So not particularly recommended, and really just for collectors of obscure symphonic rock (although this album isn't nearly as symphonic as their first). So another 2.5 stars, but in this case I'll round up in deference to the good keyboard work and the lengthy but unoriginal compositions. So three stars, but just barely.


Review by Progfan97402
3 stars I've been aware of Tritonus for many years, since 2000 when their albums were reviewed on Tommy's Forest of Progressive Rock (later called Vintage Prog, no longer updated, but the site still exists), at the same time I understand why this band was never a high-priority band for me. This band was lead by Peter K. Seiler, and he's still very much musically active to this day. It's obvious that this band was modeled after the likes of ELP and Triumvirat, but Seiler often has a few tricks up his sleeves that neither Emerson nor Fritz would have never done. But the problem I have is a few parts of this album are unbearable to me. Parts of the title track and the "Suburban Day Suite", but there's some nice moments, but if they got rid of some of those cheesy parts, this could have been one of the great German prog bands. "Mars Detection" might not be to everyone's liking, it might sound like a bunch of synth doodling, but I love that strange synth pattern Seiler comes up with, and while he uses the typical Moog and Solina string synths here, he also uses a PPG module (I always associated PPG with Tangerine Dream, as they were starting to use PPG gear around this time). What I love of this piece is the spaciness, of the kind ELP or Triumvirat would have never thought of. It seems that Geff Harrison of Kin Ping Meh and 2066 & Then sings on some of the music, and since he was British, English would not be a problem for him. Tritonus had troubles with the English language, as did Frank Bornemann of Eloy, a perfect example going for "Sunday Waltz" off their debut where the song goes: "Sunday morning / at 8:30 / when the teewee is on" ("teewee" meaning "TV"), which ended up unintentionally hilarious. So at least that was less of a problem on Between the Universes thanks to Geff Harrison.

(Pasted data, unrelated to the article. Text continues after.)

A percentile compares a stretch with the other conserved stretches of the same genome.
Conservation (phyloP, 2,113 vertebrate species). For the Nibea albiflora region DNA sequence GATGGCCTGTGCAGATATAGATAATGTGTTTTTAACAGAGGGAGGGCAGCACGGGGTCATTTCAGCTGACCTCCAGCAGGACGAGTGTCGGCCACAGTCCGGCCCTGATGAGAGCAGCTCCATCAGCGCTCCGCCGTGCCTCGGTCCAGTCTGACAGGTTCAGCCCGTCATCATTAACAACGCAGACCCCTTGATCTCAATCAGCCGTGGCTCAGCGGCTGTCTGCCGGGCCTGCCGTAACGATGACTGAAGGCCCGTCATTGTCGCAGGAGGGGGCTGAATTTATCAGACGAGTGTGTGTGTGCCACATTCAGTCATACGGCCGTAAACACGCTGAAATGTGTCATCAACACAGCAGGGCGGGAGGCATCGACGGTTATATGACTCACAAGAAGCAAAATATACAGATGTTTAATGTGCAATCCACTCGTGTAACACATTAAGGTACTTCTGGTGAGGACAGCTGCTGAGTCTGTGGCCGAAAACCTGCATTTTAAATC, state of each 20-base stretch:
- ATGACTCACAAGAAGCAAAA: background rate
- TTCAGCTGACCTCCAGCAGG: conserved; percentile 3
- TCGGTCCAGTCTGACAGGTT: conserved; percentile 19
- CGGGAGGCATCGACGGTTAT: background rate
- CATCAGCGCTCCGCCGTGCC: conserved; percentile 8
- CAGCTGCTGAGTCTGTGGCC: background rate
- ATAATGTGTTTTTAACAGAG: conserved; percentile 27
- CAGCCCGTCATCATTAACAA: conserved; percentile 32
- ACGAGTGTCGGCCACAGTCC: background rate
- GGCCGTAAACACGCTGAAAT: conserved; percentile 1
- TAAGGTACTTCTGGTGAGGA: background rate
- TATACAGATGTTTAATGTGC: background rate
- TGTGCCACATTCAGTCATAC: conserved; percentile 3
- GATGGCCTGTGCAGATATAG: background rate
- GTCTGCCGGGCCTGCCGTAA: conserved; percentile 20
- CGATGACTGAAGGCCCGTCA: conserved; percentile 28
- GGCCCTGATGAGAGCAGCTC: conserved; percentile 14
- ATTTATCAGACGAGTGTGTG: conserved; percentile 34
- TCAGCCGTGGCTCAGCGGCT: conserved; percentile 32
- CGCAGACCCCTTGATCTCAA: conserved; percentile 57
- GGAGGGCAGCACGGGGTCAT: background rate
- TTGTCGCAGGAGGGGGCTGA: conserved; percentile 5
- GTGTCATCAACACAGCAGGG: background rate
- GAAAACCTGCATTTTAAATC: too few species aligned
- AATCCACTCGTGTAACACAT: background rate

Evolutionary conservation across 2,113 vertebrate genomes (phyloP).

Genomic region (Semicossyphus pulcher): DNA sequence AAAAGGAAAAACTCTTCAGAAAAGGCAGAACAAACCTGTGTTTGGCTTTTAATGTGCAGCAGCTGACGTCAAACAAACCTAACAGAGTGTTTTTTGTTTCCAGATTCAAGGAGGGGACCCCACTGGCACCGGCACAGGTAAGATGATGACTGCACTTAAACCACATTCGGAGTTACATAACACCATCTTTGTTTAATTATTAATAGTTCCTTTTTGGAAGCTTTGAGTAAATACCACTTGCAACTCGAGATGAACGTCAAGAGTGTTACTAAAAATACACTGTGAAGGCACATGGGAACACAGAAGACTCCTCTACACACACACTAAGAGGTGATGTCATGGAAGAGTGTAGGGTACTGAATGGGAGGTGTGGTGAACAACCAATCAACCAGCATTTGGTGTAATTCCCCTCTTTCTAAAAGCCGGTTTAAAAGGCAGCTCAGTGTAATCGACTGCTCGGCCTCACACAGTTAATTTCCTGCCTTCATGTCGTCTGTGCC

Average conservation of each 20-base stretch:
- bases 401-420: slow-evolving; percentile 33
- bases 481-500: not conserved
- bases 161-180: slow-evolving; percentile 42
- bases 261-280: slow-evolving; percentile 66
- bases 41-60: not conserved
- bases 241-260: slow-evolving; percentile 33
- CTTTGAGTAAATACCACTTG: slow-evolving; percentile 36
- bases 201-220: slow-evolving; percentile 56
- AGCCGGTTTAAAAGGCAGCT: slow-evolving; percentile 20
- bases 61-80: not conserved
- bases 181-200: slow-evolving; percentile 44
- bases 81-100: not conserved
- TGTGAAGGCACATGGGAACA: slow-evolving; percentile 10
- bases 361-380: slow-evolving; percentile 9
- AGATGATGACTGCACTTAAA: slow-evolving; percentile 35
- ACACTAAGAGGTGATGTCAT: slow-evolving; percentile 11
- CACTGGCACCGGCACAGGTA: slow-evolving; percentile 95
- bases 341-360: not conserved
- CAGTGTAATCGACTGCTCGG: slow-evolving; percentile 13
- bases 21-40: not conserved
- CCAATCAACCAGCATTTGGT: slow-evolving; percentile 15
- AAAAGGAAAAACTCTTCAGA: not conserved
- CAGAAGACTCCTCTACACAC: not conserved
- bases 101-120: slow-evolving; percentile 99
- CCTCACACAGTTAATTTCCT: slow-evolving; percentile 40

To me, not a high priority band, if you can get it on the cheap, then do so, but paying full price for an original LP might be a bit much (they don't come cheap). Three stars.

Review by b_olariu
3 stars Tritonus from Germany a prog band that had a short career from 1972 to 1978 and two albums in their pockets. I think thier second release and final one Between the universes from 1976 is the best from the two. It was fun to listen to these guys and particular this album, the music has many times great parts, symphonic space prog is all about here, ELP meets Nektar meets Eloy meets Novalis with that special german sound. The title track is awesome and the best pieces of the album for sure, nice choruses, strong interludes between musicins, inspired keyboards parts. Another greaqt tune is Suburban Day Suite the longest pieces of the album clocking around 17 min, classical influence over symphonic parts, electronic wizardy, all is here. So, all in all a good towards great album to my ears, I really like it, somehow they didn't get any serious recognition back then as not today and Between the universes has enough good music to be appreciated by any prog fan. 3.5 stars for sure.

Latest members reviews

5 stars This subtle, effortlessly eclectic slice of space rock hails from the Germanic Regions, & is appropriately Tuetonic in composition & execution. Tritonus seem destined to be thrown into the same Symphonic pile as ELP & their noted German pseudo-imitators, Trimvirat; imho, such comparisons hardly d ... (read more)

Report this review (#1553645) | Posted by Lozlan | Wednesday, April 20, 2016 | Review Permanlink